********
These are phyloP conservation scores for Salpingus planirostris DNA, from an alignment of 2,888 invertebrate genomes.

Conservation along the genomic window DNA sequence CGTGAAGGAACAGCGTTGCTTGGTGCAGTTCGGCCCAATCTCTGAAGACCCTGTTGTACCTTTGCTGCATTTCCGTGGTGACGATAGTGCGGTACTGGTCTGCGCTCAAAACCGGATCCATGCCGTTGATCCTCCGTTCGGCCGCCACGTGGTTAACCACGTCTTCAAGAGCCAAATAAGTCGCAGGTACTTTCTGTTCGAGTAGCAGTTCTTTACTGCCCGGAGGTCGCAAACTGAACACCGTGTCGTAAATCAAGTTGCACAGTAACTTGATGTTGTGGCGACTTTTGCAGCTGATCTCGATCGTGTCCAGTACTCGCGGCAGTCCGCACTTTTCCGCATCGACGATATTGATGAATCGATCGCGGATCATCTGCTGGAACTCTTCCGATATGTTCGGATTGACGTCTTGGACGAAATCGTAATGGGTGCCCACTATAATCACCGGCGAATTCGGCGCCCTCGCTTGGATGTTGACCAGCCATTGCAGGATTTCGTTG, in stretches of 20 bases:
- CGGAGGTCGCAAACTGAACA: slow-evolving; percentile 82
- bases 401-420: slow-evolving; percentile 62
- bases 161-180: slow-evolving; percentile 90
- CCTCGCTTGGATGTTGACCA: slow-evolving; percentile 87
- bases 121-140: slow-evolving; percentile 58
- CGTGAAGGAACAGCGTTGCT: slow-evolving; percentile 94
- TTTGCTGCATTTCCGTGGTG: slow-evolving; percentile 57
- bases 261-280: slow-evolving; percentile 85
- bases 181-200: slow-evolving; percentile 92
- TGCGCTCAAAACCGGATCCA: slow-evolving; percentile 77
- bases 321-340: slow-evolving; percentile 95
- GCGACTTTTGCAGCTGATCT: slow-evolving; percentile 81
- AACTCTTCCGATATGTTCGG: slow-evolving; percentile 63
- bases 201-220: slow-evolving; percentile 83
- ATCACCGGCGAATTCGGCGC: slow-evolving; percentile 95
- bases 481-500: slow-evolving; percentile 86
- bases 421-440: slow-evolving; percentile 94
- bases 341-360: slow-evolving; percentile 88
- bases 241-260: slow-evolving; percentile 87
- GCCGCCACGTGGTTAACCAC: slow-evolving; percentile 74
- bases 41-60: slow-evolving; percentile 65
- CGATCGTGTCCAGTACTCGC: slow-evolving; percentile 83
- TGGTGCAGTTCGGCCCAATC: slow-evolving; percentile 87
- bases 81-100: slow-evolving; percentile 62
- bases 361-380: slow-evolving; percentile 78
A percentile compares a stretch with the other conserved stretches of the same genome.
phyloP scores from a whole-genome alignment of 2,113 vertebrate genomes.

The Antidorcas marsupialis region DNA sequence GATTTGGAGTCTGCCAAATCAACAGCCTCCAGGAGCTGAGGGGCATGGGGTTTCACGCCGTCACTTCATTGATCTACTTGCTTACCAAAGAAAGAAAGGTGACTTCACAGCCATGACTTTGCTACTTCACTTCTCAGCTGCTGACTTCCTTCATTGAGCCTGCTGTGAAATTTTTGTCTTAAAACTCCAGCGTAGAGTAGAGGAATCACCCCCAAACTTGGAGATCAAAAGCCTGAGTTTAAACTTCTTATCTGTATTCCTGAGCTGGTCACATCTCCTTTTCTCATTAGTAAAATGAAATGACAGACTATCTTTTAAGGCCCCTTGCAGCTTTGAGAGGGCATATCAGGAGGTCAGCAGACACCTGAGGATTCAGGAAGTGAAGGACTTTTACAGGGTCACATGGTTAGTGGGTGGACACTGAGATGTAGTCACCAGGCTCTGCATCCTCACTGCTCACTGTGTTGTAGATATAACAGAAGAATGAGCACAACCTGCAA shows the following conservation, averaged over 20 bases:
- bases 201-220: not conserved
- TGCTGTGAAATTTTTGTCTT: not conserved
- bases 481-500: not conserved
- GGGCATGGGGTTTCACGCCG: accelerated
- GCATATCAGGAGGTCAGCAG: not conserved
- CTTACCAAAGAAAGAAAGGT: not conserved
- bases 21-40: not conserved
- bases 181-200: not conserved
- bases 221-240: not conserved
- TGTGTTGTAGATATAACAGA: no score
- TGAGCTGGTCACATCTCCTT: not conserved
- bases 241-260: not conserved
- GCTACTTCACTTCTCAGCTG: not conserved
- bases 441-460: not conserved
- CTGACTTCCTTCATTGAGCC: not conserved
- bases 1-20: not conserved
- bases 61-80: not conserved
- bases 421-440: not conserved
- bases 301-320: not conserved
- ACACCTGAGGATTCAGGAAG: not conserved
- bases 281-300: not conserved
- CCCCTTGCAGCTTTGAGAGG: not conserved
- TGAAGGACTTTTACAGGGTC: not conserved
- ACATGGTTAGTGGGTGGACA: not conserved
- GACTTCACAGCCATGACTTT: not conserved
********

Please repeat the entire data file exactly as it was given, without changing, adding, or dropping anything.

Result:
These are phyloP conservation scores for Salpingus planirostris DNA, from an alignment of 2,888 invertebrate genomes.

Conservation along the genomic window DNA sequence CGTGAAGGAACAGCGTTGCTTGGTGCAGTTCGGCCCAATCTCTGAAGACCCTGTTGTACCTTTGCTGCATTTCCGTGGTGACGATAGTGCGGTACTGGTCTGCGCTCAAAACCGGATCCATGCCGTTGATCCTCCGTTCGGCCGCCACGTGGTTAACCACGTCTTCAAGAGCCAAATAAGTCGCAGGTACTTTCTGTTCGAGTAGCAGTTCTTTACTGCCCGGAGGTCGCAAACTGAACACCGTGTCGTAAATCAAGTTGCACAGTAACTTGATGTTGTGGCGACTTTTGCAGCTGATCTCGATCGTGTCCAGTACTCGCGGCAGTCCGCACTTTTCCGCATCGACGATATTGATGAATCGATCGCGGATCATCTGCTGGAACTCTTCCGATATGTTCGGATTGACGTCTTGGACGAAATCGTAATGGGTGCCCACTATAATCACCGGCGAATTCGGCGCCCTCGCTTGGATGTTGACCAGCCATTGCAGGATTTCGTTG, in stretches of 20 bases:
- CGGAGGTCGCAAACTGAACA: slow-evolving; percentile 82
- bases 401-420: slow-evolving; percentile 62
- bases 161-180: slow-evolving; percentile 90
- CCTCGCTTGGATGTTGACCA: slow-evolving; percentile 87
- bases 121-140: slow-evolving; percentile 58
- CGTGAAGGAACAGCGTTGCT: slow-evolving; percentile 94
- TTTGCTGCATTTCCGTGGTG: slow-evolving; percentile 57
- bases 261-280: slow-evolving; percentile 85
- bases 181-200: slow-evolving; percentile 92
- TGCGCTCAAAACCGGATCCA: slow-evolving; percentile 77
- bases 321-340: slow-evolving; percentile 95
- GCGACTTTTGCAGCTGATCT: slow-evolving; percentile 81
- AACTCTTCCGATATGTTCGG: slow-evolving; percentile 63
- bases 201-220: slow-evolving; percentile 83
- ATCACCGGCGAATTCGGCGC: slow-evolving; percentile 95
- bases 481-500: slow-evolving; percentile 86
- bases 421-440: slow-evolving; percentile 94
- bases 341-360: slow-evolving; percentile 88
- bases 241-260: slow-evolving; percentile 87
- GCCGCCACGTGGTTAACCAC: slow-evolving; percentile 74
- bases 41-60: slow-evolving; percentile 65
- CGATCGTGTCCAGTACTCGC: slow-evolving; percentile 83
- TGGTGCAGTTCGGCCCAATC: slow-evolving; percentile 87
- bases 81-100: slow-evolving; percentile 62
- bases 361-380: slow-evolving; percentile 78
A percentile compares a stretch with the other conserved stretches of the same genome.
phyloP scores from a whole-genome alignment of 2,113 vertebrate genomes.

The Antidorcas marsupialis region DNA sequence GATTTGGAGTCTGCCAAATCAACAGCCTCCAGGAGCTGAGGGGCATGGGGTTTCACGCCGTCACTTCATTGATCTACTTGCTTACCAAAGAAAGAAAGGTGACTTCACAGCCATGACTTTGCTACTTCACTTCTCAGCTGCTGACTTCCTTCATTGAGCCTGCTGTGAAATTTTTGTCTTAAAACTCCAGCGTAGAGTAGAGGAATCACCCCCAAACTTGGAGATCAAAAGCCTGAGTTTAAACTTCTTATCTGTATTCCTGAGCTGGTCACATCTCCTTTTCTCATTAGTAAAATGAAATGACAGACTATCTTTTAAGGCCCCTTGCAGCTTTGAGAGGGCATATCAGGAGGTCAGCAGACACCTGAGGATTCAGGAAGTGAAGGACTTTTACAGGGTCACATGGTTAGTGGGTGGACACTGAGATGTAGTCACCAGGCTCTGCATCCTCACTGCTCACTGTGTTGTAGATATAACAGAAGAATGAGCACAACCTGCAA shows the following conservation, averaged over 20 bases:
- bases 201-220: not conserved
- TGCTGTGAAATTTTTGTCTT: not conserved
- bases 481-500: not conserved
- GGGCATGGGGTTTCACGCCG: accelerated
- GCATATCAGGAGGTCAGCAG: not conserved
- CTTACCAAAGAAAGAAAGGT: not conserved
- bases 21-40: not conserved
- bases 181-200: not conserved
- bases 221-240: not conserved
- TGTGTTGTAGATATAACAGA: no score
- TGAGCTGGTCACATCTCCTT: not conserved
- bases 241-260: not conserved
- GCTACTTCACTTCTCAGCTG: not conserved
- bases 441-460: not conserved
- CTGACTTCCTTCATTGAGCC: not conserved
- bases 1-20: not conserved
- bases 61-80: not conserved
- bases 421-440: not conserved
- bases 301-320: not conserved
- ACACCTGAGGATTCAGGAAG: not conserved
- bases 281-300: not conserved
- CCCCTTGCAGCTTTGAGAGG: not conserved
- TGAAGGACTTTTACAGGGTC: not conserved
- ACATGGTTAGTGGGTGGACA: not conserved
- GACTTCACAGCCATGACTTT: not conserved